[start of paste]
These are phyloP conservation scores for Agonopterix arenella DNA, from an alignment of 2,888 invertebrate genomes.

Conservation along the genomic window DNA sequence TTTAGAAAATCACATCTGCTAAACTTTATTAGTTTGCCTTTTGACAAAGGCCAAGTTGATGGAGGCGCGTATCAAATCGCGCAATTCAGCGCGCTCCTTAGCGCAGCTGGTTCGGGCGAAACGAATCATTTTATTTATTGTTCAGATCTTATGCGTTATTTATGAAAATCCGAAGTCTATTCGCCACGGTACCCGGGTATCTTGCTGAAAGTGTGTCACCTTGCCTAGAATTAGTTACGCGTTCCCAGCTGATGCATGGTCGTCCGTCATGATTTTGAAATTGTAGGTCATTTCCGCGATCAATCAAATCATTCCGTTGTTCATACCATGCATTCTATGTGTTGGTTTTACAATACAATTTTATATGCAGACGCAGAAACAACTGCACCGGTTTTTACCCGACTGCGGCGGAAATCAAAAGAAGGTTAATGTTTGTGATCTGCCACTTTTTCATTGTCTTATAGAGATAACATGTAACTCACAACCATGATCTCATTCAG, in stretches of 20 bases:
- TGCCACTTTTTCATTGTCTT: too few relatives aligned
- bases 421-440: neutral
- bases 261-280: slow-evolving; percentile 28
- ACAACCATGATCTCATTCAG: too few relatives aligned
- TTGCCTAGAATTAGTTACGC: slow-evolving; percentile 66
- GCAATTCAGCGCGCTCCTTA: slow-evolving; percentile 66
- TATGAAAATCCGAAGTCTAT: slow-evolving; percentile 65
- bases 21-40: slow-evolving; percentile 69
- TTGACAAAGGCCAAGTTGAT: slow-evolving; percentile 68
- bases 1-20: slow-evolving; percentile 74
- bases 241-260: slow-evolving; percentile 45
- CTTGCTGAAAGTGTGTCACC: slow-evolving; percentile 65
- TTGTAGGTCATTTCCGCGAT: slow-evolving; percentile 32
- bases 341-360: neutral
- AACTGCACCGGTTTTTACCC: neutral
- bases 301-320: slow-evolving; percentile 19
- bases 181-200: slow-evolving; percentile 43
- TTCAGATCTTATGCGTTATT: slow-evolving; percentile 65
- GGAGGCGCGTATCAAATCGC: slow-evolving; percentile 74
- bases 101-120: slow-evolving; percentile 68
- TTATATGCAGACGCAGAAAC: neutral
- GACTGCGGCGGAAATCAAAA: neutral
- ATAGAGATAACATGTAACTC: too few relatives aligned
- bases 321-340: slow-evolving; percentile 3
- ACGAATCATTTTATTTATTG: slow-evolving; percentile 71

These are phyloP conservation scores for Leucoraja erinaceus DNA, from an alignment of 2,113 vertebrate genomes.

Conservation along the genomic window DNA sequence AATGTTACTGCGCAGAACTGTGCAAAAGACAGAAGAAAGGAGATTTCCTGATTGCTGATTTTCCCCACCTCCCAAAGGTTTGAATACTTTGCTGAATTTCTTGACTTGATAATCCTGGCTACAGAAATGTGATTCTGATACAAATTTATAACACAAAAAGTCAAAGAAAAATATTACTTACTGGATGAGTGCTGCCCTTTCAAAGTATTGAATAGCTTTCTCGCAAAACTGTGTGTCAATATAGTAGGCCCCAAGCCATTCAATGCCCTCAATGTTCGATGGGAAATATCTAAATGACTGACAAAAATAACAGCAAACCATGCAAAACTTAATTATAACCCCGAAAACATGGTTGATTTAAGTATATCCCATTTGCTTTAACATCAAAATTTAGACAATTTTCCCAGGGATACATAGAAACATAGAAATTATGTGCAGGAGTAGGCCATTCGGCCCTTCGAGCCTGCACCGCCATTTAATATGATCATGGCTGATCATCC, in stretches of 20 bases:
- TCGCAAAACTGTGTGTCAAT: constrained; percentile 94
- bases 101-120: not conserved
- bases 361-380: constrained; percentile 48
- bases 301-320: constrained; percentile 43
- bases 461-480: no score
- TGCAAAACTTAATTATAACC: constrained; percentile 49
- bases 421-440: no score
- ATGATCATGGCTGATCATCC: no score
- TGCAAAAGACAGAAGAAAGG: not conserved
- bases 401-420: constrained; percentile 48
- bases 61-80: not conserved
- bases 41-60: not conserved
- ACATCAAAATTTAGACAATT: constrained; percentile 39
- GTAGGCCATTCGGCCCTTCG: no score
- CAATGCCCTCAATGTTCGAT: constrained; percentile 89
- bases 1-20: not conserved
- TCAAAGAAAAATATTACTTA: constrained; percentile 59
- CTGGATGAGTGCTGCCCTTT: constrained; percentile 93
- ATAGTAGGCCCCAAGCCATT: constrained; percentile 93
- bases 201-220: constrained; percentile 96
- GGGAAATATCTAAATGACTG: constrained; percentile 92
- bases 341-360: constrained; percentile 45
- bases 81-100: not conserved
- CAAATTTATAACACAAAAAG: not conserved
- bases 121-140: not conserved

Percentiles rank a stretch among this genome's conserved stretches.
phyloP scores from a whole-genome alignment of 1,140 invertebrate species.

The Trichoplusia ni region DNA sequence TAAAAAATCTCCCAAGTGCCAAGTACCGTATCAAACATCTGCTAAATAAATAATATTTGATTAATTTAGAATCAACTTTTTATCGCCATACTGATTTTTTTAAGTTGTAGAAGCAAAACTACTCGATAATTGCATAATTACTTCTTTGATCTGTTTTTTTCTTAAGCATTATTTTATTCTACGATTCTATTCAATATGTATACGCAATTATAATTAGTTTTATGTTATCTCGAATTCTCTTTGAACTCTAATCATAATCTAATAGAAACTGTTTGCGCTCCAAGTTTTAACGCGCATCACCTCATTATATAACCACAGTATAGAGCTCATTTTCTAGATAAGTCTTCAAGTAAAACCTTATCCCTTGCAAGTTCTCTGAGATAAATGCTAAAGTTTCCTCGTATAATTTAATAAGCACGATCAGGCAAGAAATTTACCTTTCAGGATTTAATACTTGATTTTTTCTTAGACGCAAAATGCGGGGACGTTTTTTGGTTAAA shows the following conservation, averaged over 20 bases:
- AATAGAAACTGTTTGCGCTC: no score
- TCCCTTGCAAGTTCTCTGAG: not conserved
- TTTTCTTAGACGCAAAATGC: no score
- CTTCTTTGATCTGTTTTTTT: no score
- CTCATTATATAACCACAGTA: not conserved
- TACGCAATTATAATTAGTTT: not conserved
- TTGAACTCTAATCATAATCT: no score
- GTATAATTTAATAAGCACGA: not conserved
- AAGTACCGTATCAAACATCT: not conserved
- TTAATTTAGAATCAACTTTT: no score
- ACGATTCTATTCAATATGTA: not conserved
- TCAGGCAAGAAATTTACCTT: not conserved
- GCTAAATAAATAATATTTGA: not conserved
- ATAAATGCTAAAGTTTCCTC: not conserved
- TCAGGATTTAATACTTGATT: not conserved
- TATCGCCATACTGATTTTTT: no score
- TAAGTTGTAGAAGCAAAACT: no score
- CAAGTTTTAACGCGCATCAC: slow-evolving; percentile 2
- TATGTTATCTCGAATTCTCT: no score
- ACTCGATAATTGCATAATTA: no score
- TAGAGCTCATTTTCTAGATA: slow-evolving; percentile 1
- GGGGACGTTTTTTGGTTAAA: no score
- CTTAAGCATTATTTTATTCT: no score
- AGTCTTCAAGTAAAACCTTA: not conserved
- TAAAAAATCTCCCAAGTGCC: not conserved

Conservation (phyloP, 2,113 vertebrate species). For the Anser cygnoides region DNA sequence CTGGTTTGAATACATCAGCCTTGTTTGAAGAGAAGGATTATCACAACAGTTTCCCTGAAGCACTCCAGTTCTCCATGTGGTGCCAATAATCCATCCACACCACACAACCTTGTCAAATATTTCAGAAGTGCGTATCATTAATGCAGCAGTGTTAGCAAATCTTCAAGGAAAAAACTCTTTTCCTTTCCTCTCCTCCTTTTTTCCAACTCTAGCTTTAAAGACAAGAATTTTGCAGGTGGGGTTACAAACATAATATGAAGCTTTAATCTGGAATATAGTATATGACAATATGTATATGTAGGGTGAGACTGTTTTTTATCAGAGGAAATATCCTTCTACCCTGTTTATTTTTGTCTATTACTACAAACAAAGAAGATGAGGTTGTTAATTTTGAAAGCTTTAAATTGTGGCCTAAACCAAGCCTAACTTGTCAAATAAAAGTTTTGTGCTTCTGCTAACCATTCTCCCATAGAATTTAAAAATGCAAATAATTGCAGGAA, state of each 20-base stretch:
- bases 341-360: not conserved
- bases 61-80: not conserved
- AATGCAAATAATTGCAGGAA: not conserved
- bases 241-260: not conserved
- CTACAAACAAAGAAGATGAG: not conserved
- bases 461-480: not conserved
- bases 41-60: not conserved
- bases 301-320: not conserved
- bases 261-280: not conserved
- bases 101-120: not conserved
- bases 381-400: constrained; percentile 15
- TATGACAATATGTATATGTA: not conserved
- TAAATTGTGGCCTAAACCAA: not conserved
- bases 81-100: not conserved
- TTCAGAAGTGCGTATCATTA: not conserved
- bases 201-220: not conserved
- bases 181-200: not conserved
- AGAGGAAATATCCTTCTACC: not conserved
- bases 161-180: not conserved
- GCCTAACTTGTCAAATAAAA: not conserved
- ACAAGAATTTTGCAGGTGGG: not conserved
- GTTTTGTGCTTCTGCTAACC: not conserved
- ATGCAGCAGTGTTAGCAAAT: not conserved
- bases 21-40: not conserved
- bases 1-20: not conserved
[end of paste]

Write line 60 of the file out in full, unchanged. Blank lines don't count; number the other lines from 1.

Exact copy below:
- TTTTCTTAGACGCAAAATGC: no score